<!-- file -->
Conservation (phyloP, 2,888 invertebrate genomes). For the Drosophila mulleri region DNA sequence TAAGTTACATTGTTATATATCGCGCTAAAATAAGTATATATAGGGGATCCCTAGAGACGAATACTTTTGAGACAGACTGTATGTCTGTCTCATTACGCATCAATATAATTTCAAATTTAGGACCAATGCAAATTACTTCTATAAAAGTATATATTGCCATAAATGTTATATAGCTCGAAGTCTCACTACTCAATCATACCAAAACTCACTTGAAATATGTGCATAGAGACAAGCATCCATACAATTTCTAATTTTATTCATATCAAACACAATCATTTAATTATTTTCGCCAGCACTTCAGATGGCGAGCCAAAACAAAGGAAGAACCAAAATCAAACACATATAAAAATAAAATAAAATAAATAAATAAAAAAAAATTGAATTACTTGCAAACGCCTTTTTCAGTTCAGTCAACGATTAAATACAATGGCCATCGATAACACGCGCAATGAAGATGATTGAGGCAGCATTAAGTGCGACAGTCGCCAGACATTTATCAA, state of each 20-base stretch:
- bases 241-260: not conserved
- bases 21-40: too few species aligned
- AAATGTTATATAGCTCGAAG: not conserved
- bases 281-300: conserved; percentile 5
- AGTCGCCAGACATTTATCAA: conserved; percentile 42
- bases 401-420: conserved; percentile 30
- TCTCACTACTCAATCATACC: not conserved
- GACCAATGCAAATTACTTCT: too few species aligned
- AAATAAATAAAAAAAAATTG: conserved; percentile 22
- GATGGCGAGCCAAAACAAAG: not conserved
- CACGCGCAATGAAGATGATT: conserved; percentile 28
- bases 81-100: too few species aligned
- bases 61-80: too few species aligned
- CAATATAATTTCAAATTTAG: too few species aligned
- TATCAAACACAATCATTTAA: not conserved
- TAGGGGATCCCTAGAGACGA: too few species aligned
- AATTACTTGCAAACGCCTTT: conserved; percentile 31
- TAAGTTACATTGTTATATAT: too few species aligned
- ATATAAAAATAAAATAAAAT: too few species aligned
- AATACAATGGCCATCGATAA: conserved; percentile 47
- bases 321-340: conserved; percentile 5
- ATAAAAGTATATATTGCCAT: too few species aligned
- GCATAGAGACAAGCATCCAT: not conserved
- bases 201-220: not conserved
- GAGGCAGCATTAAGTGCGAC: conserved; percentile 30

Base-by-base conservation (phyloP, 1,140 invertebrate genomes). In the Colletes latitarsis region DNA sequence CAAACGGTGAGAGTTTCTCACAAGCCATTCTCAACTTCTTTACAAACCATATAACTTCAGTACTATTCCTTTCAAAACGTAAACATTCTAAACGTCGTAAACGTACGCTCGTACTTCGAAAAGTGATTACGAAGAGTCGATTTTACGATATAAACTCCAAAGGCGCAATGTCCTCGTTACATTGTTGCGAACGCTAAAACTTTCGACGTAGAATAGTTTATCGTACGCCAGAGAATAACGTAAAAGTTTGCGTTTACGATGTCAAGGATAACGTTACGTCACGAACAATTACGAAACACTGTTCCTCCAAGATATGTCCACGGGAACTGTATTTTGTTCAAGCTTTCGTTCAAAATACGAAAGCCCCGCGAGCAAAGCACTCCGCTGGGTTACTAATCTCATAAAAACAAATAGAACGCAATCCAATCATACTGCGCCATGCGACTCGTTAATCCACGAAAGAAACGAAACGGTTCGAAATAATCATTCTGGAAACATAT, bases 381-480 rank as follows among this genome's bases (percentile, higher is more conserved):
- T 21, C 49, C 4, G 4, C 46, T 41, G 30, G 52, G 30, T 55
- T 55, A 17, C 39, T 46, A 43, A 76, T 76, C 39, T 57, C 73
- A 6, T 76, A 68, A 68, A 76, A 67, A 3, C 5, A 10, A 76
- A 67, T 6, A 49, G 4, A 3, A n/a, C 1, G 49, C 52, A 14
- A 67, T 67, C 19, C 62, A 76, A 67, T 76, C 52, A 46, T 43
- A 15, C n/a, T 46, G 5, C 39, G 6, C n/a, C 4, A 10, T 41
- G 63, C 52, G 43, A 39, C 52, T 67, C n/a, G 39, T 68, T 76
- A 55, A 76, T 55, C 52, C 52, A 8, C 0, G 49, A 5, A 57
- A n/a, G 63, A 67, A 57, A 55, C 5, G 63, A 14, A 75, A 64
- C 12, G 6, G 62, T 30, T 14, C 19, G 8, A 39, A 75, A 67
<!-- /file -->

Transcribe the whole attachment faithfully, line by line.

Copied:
Conservation (phyloP, 2,888 invertebrate genomes). For the Drosophila mulleri region DNA sequence TAAGTTACATTGTTATATATCGCGCTAAAATAAGTATATATAGGGGATCCCTAGAGACGAATACTTTTGAGACAGACTGTATGTCTGTCTCATTACGCATCAATATAATTTCAAATTTAGGACCAATGCAAATTACTTCTATAAAAGTATATATTGCCATAAATGTTATATAGCTCGAAGTCTCACTACTCAATCATACCAAAACTCACTTGAAATATGTGCATAGAGACAAGCATCCATACAATTTCTAATTTTATTCATATCAAACACAATCATTTAATTATTTTCGCCAGCACTTCAGATGGCGAGCCAAAACAAAGGAAGAACCAAAATCAAACACATATAAAAATAAAATAAAATAAATAAATAAAAAAAAATTGAATTACTTGCAAACGCCTTTTTCAGTTCAGTCAACGATTAAATACAATGGCCATCGATAACACGCGCAATGAAGATGATTGAGGCAGCATTAAGTGCGACAGTCGCCAGACATTTATCAA, state of each 20-base stretch:
- bases 241-260: not conserved
- bases 21-40: too few species aligned
- AAATGTTATATAGCTCGAAG: not conserved
- bases 281-300: conserved; percentile 5
- AGTCGCCAGACATTTATCAA: conserved; percentile 42
- bases 401-420: conserved; percentile 30
- TCTCACTACTCAATCATACC: not conserved
- GACCAATGCAAATTACTTCT: too few species aligned
- AAATAAATAAAAAAAAATTG: conserved; percentile 22
- GATGGCGAGCCAAAACAAAG: not conserved
- CACGCGCAATGAAGATGATT: conserved; percentile 28
- bases 81-100: too few species aligned
- bases 61-80: too few species aligned
- CAATATAATTTCAAATTTAG: too few species aligned
- TATCAAACACAATCATTTAA: not conserved
- TAGGGGATCCCTAGAGACGA: too few species aligned
- AATTACTTGCAAACGCCTTT: conserved; percentile 31
- TAAGTTACATTGTTATATAT: too few species aligned
- ATATAAAAATAAAATAAAAT: too few species aligned
- AATACAATGGCCATCGATAA: conserved; percentile 47
- bases 321-340: conserved; percentile 5
- ATAAAAGTATATATTGCCAT: too few species aligned
- GCATAGAGACAAGCATCCAT: not conserved
- bases 201-220: not conserved
- GAGGCAGCATTAAGTGCGAC: conserved; percentile 30

Base-by-base conservation (phyloP, 1,140 invertebrate genomes). In the Colletes latitarsis region DNA sequence CAAACGGTGAGAGTTTCTCACAAGCCATTCTCAACTTCTTTACAAACCATATAACTTCAGTACTATTCCTTTCAAAACGTAAACATTCTAAACGTCGTAAACGTACGCTCGTACTTCGAAAAGTGATTACGAAGAGTCGATTTTACGATATAAACTCCAAAGGCGCAATGTCCTCGTTACATTGTTGCGAACGCTAAAACTTTCGACGTAGAATAGTTTATCGTACGCCAGAGAATAACGTAAAAGTTTGCGTTTACGATGTCAAGGATAACGTTACGTCACGAACAATTACGAAACACTGTTCCTCCAAGATATGTCCACGGGAACTGTATTTTGTTCAAGCTTTCGTTCAAAATACGAAAGCCCCGCGAGCAAAGCACTCCGCTGGGTTACTAATCTCATAAAAACAAATAGAACGCAATCCAATCATACTGCGCCATGCGACTCGTTAATCCACGAAAGAAACGAAACGGTTCGAAATAATCATTCTGGAAACATAT, bases 381-480 rank as follows among this genome's bases (percentile, higher is more conserved):
- T 21, C 49, C 4, G 4, C 46, T 41, G 30, G 52, G 30, T 55
- T 55, A 17, C 39, T 46, A 43, A 76, T 76, C 39, T 57, C 73
- A 6, T 76, A 68, A 68, A 76, A 67, A 3, C 5, A 10, A 76
- A 67, T 6, A 49, G 4, A 3, A n/a, C 1, G 49, C 52, A 14
- A 67, T 67, C 19, C 62, A 76, A 67, T 76, C 52, A 46, T 43
- A 15, C n/a, T 46, G 5, C 39, G 6, C n/a, C 4, A 10, T 41
- G 63, C 52, G 43, A 39, C 52, T 67, C n/a, G 39, T 68, T 76
- A 55, A 76, T 55, C 52, C 52, A 8, C 0, G 49, A 5, A 57
- A n/a, G 63, A 67, A 57, A 55, C 5, G 63, A 14, A 75, A 64
- C 12, G 6, G 62, T 30, T 14, C 19, G 8, A 39, A 75, A 67